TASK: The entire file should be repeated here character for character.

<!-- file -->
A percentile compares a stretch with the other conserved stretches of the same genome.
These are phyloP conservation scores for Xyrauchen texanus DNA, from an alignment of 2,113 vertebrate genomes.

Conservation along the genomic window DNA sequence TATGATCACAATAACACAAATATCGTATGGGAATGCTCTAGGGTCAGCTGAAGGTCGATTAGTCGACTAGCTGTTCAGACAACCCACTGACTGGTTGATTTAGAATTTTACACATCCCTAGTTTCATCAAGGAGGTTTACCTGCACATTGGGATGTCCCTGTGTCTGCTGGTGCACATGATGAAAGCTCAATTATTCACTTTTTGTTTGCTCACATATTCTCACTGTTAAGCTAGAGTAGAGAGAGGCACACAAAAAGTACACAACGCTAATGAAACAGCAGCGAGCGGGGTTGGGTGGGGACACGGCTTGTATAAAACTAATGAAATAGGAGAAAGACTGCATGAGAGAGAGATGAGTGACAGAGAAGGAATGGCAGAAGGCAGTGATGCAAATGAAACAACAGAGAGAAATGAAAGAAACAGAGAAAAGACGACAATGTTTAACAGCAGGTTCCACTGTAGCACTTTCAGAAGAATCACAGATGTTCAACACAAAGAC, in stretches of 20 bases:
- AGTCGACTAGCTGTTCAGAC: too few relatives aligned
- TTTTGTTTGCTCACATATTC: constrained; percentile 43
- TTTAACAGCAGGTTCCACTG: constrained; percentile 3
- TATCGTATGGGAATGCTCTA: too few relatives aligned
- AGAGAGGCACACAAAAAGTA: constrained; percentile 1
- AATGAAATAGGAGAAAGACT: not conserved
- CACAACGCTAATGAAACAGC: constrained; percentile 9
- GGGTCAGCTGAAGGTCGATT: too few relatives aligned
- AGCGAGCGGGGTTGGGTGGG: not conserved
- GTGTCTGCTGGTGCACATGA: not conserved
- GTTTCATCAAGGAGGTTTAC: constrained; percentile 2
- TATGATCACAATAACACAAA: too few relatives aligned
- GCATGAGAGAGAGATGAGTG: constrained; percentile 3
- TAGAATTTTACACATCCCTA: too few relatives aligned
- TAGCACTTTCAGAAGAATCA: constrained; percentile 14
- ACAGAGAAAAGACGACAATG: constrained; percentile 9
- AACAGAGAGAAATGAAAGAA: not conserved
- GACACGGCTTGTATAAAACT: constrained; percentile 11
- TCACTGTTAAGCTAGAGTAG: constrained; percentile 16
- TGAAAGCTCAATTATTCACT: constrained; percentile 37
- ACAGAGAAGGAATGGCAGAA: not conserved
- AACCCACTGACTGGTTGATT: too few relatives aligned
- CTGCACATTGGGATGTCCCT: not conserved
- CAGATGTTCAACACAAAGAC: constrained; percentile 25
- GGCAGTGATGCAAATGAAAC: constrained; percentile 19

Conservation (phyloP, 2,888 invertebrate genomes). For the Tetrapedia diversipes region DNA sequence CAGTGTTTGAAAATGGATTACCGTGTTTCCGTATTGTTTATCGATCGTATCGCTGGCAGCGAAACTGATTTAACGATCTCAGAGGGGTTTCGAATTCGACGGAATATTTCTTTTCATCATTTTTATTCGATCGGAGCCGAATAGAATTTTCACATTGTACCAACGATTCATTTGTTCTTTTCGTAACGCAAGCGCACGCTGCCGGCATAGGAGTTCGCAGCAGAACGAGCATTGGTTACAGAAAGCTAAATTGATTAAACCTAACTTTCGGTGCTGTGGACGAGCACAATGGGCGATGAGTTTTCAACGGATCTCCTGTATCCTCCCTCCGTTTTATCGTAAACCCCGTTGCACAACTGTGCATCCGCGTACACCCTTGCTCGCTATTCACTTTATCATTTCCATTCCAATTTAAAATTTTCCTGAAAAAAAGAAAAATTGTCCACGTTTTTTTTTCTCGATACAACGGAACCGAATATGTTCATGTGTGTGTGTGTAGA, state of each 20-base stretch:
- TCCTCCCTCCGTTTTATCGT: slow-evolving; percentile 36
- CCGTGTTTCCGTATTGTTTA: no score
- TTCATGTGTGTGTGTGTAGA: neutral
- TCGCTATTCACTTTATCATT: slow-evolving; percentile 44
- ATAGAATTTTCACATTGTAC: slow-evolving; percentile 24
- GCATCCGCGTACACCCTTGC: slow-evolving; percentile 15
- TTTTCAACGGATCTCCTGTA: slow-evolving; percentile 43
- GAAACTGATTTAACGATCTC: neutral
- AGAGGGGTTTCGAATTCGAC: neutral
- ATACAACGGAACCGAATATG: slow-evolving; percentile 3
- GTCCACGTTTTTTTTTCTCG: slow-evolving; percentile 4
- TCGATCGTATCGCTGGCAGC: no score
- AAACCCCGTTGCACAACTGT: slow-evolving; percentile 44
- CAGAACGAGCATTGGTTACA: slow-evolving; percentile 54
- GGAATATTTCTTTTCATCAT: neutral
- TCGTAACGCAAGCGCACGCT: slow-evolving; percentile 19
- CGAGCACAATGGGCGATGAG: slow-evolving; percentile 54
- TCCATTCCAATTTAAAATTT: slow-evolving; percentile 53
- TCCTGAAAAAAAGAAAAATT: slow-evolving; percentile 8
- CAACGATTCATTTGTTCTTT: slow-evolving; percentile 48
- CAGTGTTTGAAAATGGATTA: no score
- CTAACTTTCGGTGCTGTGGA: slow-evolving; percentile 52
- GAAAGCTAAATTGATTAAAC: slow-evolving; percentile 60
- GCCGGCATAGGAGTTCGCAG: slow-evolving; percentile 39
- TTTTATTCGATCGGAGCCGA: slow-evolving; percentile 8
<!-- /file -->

A percentile compares a stretch with the other conserved stretches of the same genome.
These are phyloP conservation scores for Xyrauchen texanus DNA, from an alignment of 2,113 vertebrate genomes.

Conservation along the genomic window DNA sequence TATGATCACAATAACACAAATATCGTATGGGAATGCTCTAGGGTCAGCTGAAGGTCGATTAGTCGACTAGCTGTTCAGACAACCCACTGACTGGTTGATTTAGAATTTTACACATCCCTAGTTTCATCAAGGAGGTTTACCTGCACATTGGGATGTCCCTGTGTCTGCTGGTGCACATGATGAAAGCTCAATTATTCACTTTTTGTTTGCTCACATATTCTCACTGTTAAGCTAGAGTAGAGAGAGGCACACAAAAAGTACACAACGCTAATGAAACAGCAGCGAGCGGGGTTGGGTGGGGACACGGCTTGTATAAAACTAATGAAATAGGAGAAAGACTGCATGAGAGAGAGATGAGTGACAGAGAAGGAATGGCAGAAGGCAGTGATGCAAATGAAACAACAGAGAGAAATGAAAGAAACAGAGAAAAGACGACAATGTTTAACAGCAGGTTCCACTGTAGCACTTTCAGAAGAATCACAGATGTTCAACACAAAGAC, in stretches of 20 bases:
- AGTCGACTAGCTGTTCAGAC: too few relatives aligned
- TTTTGTTTGCTCACATATTC: constrained; percentile 43
- TTTAACAGCAGGTTCCACTG: constrained; percentile 3
- TATCGTATGGGAATGCTCTA: too few relatives aligned
- AGAGAGGCACACAAAAAGTA: constrained; percentile 1
- AATGAAATAGGAGAAAGACT: not conserved
- CACAACGCTAATGAAACAGC: constrained; percentile 9
- GGGTCAGCTGAAGGTCGATT: too few relatives aligned
- AGCGAGCGGGGTTGGGTGGG: not conserved
- GTGTCTGCTGGTGCACATGA: not conserved
- GTTTCATCAAGGAGGTTTAC: constrained; percentile 2
- TATGATCACAATAACACAAA: too few relatives aligned
- GCATGAGAGAGAGATGAGTG: constrained; percentile 3
- TAGAATTTTACACATCCCTA: too few relatives aligned
- TAGCACTTTCAGAAGAATCA: constrained; percentile 14
- ACAGAGAAAAGACGACAATG: constrained; percentile 9
- AACAGAGAGAAATGAAAGAA: not conserved
- GACACGGCTTGTATAAAACT: constrained; percentile 11
- TCACTGTTAAGCTAGAGTAG: constrained; percentile 16
- TGAAAGCTCAATTATTCACT: constrained; percentile 37
- ACAGAGAAGGAATGGCAGAA: not conserved
- AACCCACTGACTGGTTGATT: too few relatives aligned
- CTGCACATTGGGATGTCCCT: not conserved
- CAGATGTTCAACACAAAGAC: constrained; percentile 25
- GGCAGTGATGCAAATGAAAC: constrained; percentile 19

Conservation (phyloP, 2,888 invertebrate genomes). For the Tetrapedia diversipes region DNA sequence CAGTGTTTGAAAATGGATTACCGTGTTTCCGTATTGTTTATCGATCGTATCGCTGGCAGCGAAACTGATTTAACGATCTCAGAGGGGTTTCGAATTCGACGGAATATTTCTTTTCATCATTTTTATTCGATCGGAGCCGAATAGAATTTTCACATTGTACCAACGATTCATTTGTTCTTTTCGTAACGCAAGCGCACGCTGCCGGCATAGGAGTTCGCAGCAGAACGAGCATTGGTTACAGAAAGCTAAATTGATTAAACCTAACTTTCGGTGCTGTGGACGAGCACAATGGGCGATGAGTTTTCAACGGATCTCCTGTATCCTCCCTCCGTTTTATCGTAAACCCCGTTGCACAACTGTGCATCCGCGTACACCCTTGCTCGCTATTCACTTTATCATTTCCATTCCAATTTAAAATTTTCCTGAAAAAAAGAAAAATTGTCCACGTTTTTTTTTCTCGATACAACGGAACCGAATATGTTCATGTGTGTGTGTGTAGA, state of each 20-base stretch:
- TCCTCCCTCCGTTTTATCGT: slow-evolving; percentile 36
- CCGTGTTTCCGTATTGTTTA: no score
- TTCATGTGTGTGTGTGTAGA: neutral
- TCGCTATTCACTTTATCATT: slow-evolving; percentile 44
- ATAGAATTTTCACATTGTAC: slow-evolving; percentile 24
- GCATCCGCGTACACCCTTGC: slow-evolving; percentile 15
- TTTTCAACGGATCTCCTGTA: slow-evolving; percentile 43
- GAAACTGATTTAACGATCTC: neutral
- AGAGGGGTTTCGAATTCGAC: neutral
- ATACAACGGAACCGAATATG: slow-evolving; percentile 3
- GTCCACGTTTTTTTTTCTCG: slow-evolving; percentile 4
- TCGATCGTATCGCTGGCAGC: no score
- AAACCCCGTTGCACAACTGT: slow-evolving; percentile 44
- CAGAACGAGCATTGGTTACA: slow-evolving; percentile 54
- GGAATATTTCTTTTCATCAT: neutral
- TCGTAACGCAAGCGCACGCT: slow-evolving; percentile 19
- CGAGCACAATGGGCGATGAG: slow-evolving; percentile 54
- TCCATTCCAATTTAAAATTT: slow-evolving; percentile 53
- TCCTGAAAAAAAGAAAAATT: slow-evolving; percentile 8
- CAACGATTCATTTGTTCTTT: slow-evolving; percentile 48
- CAGTGTTTGAAAATGGATTA: no score
- CTAACTTTCGGTGCTGTGGA: slow-evolving; percentile 52
- GAAAGCTAAATTGATTAAAC: slow-evolving; percentile 60
- GCCGGCATAGGAGTTCGCAG: slow-evolving; percentile 39
- TTTTATTCGATCGGAGCCGA: slow-evolving; percentile 8